Schwartz had a difficult time selling Gilligan’s Island as well. When he first told the idea to his longtime agent, the feedback was, “Sherwood, you’re out of your f—in’ mind,” he recalled. “Who the hell is gonna watch the same goddamn seven people on the same goddamn island every week?” He switched agents, and the new one had the same initial reaction. But after reading 31 ideas Schwartz had for episodes, he made a call to CBS, and it was sold — even though the head of programming thought it would take too much exposition each week to explain why these strangers were on a desert island together. The theme song would take care of that, Schwartz promised.
The interview is full of juicy behind-the-scenes bits like this. According to Schwartz, Gilligan’s Island had been renewed for a fourth season, but when William S. Paley saw that the proposed fall schedule didn’t include his and his wife’s favorite show, Gunsmoke, Schwartz had to call back his actors, two of whom had just bought houses, and tell them the show was canceled to make room for it. But just as fascinating are the anecdotes Schwartz offered to show the impact of his two series. He recalled the Coast Guard asking him for a meeting about 10 weeks after Gilligan’s Island premiered. A batch of telegrams from concerned/delusional viewers asking why they couldn’t spare one vessel to go rescue these seven people were dropped on his desk. “Now who did they think was laughing at what was happening to these people?” Schwartz said chuckling, referencing the show’s laugh track. “Where did they think the music came from, and the commercials?”
Schwartz recalled Tina Louise, who resented how the show had typecast her as Ginger, explaining to him the moment she learned to appreciate the series: A woman told her that the only thing that was giving her dying husband relief from his pain was watching tapes of her on Gilligan’s Island. That his shows could provide comfort to people when they needed it was something Schwartz took pride in. That’s why he helped build “the Brady Bunch waiting room” and “the Gilligan’s Island waiting room” for sick children. “It was my theory, which I’ve discussed with doctors, [that] when the child comes to a hospital, it’s an awesome sight, and it’s sterile and it’s unfriendly, and doctors and nurses, it’s scary,” he said in 1997. “So I figured if I call the rooms that, and we put pictures of the stars around the room… they thought that was a terrific idea.”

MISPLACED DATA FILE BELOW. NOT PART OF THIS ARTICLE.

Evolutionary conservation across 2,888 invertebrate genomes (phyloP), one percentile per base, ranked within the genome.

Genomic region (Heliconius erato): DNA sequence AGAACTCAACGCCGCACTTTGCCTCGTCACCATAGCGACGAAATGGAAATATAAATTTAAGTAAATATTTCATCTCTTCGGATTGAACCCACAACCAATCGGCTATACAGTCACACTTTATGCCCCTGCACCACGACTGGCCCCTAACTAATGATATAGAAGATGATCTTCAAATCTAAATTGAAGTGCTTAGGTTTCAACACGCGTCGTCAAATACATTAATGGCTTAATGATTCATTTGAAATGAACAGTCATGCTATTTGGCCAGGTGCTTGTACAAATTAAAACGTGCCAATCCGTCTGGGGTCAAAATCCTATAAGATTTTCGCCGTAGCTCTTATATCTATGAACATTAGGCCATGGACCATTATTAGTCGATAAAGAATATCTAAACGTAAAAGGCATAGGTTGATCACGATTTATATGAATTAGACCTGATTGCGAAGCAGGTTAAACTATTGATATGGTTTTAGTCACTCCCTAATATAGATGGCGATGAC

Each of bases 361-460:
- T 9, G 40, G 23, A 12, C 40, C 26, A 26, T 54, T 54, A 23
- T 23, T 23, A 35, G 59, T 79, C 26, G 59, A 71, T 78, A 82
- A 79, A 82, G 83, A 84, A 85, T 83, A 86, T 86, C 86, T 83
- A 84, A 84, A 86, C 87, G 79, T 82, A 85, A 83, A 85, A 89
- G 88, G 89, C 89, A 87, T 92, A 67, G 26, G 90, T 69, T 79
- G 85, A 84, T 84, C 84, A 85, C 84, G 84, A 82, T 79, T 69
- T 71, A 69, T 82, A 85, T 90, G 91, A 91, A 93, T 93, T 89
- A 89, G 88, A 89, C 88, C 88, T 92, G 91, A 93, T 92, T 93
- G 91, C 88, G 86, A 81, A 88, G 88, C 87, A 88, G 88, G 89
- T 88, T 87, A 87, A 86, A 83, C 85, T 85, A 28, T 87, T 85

I never met Sherwood Schwartz, but I feel confident saying the man was all heart. He penned a goodbye letter to family, friends, and fans that he wanted The Hollywood Reporter to publish upon his passing. Read it here. It’s the clever conversation he imagined himself having with “the Voice” at the Pearly Gates. It expresses his love for his family and his career. I know I teared up at the end when the Voice tells him to ask what everyone who arrives there wants to — is he going to Heaven or not? “‘That’s what I was going to ask when I got here,’ I say. Then I suddenly realized something when we talked. Heaven is where I’ve been since the day I was born.” With that simple line, he gives comfort to his family, friends, and fans one last time, in the most beautiful way.
In honor of Schwartz, share your favorite Gilligan’s Island or Brady Bunch memory. His favorite Brady Bunch episode, he revealed in that 1997 interview, was “Father of the Year.” Marcia wrote an essay entering Mike into the newspaper’s Father of the Year contest — because even though he wasn’t her biological dad he was her real father — and she had to sneak out of the house at night to make the deadline. She didn’t want to reveal the letter she’d had to mail was for this contest, so she was punished. She won the contest, and Mike found out the truth when he was surprised with the award and read her letter. “Every time I see it, it brings a tear to my own eye,” Schwartz said. Watch the final moment here.